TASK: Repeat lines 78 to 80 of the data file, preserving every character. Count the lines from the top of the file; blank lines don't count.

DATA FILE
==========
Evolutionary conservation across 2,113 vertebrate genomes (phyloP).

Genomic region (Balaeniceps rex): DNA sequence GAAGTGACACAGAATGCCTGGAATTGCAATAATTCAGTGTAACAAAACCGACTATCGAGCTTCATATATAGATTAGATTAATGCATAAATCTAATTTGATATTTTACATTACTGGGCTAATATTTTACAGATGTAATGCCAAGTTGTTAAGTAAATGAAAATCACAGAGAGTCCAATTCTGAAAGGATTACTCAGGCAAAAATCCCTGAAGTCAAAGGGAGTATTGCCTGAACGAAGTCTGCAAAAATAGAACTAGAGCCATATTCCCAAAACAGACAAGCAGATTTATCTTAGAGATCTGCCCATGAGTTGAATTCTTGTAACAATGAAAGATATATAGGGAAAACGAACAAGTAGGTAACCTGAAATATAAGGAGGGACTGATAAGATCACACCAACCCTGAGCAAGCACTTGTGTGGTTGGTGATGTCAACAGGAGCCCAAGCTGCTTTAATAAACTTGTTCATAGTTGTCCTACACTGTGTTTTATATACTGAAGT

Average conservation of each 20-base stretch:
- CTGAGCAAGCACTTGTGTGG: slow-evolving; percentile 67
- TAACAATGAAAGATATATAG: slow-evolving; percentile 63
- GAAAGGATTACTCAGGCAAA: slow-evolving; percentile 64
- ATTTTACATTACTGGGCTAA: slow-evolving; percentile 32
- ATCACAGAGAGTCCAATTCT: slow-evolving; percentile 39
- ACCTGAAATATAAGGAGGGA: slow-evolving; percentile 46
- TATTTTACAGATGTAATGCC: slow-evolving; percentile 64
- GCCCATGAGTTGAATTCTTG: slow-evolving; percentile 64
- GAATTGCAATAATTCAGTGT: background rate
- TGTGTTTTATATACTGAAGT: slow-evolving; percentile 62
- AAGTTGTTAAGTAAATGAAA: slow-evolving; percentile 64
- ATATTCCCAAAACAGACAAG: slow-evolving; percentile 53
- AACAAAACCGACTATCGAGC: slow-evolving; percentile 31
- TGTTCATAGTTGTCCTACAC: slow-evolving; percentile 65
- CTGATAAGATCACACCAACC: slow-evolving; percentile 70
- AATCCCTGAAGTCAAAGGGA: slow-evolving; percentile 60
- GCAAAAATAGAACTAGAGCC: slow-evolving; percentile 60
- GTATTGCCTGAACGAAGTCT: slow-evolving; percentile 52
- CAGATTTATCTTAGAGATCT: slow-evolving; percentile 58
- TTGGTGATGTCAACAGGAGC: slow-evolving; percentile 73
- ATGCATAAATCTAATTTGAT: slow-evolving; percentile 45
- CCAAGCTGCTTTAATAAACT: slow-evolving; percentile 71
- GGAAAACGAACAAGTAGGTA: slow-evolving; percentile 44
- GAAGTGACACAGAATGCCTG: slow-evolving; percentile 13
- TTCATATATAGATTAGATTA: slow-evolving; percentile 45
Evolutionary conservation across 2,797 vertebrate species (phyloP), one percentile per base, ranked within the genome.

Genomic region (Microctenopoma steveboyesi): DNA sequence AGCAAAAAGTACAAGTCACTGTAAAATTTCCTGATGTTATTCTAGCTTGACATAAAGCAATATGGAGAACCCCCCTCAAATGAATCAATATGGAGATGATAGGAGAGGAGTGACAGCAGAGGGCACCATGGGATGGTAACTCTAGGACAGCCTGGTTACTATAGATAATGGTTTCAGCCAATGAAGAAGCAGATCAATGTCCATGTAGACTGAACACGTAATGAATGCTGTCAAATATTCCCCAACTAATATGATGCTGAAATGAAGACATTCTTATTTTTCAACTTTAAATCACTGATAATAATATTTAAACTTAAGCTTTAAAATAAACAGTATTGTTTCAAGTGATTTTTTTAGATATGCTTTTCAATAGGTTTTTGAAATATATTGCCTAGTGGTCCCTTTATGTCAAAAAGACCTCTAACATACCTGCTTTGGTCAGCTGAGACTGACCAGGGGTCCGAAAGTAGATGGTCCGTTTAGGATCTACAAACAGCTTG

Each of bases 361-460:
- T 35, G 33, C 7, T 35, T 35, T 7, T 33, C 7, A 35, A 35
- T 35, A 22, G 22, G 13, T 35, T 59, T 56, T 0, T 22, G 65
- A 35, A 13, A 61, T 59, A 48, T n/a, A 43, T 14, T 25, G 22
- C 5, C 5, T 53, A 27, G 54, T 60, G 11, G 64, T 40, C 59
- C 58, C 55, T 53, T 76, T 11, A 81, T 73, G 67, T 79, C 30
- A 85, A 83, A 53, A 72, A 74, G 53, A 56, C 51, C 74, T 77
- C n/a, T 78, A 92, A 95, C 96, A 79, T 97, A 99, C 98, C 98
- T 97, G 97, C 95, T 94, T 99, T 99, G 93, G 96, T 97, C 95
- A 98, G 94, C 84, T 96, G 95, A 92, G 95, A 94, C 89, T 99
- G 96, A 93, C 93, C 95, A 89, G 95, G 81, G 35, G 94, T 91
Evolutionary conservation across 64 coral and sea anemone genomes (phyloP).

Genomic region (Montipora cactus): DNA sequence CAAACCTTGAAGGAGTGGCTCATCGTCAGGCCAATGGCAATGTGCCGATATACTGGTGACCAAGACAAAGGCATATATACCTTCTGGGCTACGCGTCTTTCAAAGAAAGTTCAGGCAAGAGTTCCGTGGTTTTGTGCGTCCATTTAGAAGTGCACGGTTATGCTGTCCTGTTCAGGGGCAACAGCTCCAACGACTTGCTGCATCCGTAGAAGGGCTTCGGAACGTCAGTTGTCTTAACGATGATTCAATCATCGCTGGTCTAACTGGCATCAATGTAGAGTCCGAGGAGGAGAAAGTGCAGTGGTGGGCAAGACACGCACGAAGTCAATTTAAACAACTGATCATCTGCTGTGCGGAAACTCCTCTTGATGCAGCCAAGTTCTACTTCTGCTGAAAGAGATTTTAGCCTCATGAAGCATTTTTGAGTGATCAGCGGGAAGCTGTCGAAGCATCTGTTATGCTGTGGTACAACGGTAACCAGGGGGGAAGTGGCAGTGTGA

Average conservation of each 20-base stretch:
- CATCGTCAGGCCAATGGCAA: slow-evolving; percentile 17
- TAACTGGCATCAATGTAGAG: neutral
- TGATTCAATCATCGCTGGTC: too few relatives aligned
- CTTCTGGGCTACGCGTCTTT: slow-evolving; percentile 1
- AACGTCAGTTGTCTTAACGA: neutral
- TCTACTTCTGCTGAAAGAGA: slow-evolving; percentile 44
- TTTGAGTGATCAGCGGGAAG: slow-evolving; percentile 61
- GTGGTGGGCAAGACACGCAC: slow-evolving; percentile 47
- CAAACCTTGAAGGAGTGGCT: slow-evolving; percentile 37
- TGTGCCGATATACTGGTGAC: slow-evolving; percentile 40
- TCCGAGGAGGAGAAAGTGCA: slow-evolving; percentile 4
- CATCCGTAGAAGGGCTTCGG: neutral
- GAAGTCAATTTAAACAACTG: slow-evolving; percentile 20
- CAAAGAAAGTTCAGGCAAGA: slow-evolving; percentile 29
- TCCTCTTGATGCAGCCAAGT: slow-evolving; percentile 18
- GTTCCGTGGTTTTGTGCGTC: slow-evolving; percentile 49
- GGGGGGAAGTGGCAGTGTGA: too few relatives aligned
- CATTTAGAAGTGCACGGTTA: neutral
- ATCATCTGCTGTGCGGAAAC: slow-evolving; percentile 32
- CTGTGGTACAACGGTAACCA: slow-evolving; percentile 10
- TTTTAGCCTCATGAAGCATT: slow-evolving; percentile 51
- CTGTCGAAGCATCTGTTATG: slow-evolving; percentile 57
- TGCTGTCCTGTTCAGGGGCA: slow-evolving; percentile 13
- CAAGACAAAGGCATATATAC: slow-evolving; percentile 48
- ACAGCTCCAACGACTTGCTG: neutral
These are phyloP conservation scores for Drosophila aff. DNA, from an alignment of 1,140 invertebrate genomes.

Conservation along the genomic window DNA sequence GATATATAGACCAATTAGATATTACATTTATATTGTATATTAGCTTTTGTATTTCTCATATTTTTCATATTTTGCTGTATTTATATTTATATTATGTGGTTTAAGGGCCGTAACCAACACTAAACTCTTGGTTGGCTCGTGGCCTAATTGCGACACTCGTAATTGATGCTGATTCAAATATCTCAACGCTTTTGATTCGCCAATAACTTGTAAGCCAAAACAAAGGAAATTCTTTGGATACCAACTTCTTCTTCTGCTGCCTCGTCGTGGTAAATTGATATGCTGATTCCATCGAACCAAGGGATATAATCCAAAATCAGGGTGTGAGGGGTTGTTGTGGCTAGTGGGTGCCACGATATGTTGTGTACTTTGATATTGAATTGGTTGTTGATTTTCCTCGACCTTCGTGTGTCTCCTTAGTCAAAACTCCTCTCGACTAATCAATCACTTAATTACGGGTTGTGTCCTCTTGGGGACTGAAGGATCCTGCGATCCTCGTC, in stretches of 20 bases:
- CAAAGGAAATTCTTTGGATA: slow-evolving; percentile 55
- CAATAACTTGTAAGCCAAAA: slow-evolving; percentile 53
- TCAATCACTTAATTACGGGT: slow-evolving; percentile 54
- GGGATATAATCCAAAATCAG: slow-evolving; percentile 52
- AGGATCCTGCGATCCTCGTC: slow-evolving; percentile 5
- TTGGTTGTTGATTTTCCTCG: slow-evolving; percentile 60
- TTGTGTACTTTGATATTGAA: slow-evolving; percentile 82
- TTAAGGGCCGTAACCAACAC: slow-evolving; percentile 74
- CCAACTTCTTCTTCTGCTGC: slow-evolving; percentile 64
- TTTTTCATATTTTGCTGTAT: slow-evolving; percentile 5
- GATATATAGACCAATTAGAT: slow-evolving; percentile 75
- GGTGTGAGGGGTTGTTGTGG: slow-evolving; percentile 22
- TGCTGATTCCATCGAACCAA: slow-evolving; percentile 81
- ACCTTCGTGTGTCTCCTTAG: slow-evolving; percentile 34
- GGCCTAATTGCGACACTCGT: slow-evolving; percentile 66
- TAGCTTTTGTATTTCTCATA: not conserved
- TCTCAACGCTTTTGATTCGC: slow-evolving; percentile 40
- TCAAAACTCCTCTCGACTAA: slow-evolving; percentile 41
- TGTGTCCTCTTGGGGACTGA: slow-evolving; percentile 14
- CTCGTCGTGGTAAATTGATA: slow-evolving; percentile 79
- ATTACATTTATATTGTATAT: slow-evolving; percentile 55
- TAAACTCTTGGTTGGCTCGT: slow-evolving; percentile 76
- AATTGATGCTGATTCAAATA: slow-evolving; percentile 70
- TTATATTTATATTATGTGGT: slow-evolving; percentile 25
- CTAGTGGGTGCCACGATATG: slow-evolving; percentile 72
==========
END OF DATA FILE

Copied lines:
- TTGTGTACTTTGATATTGAA: slow-evolving; percentile 82
- TTAAGGGCCGTAACCAACAC: slow-evolving; percentile 74
- CCAACTTCTTCTTCTGCTGC: slow-evolving; percentile 64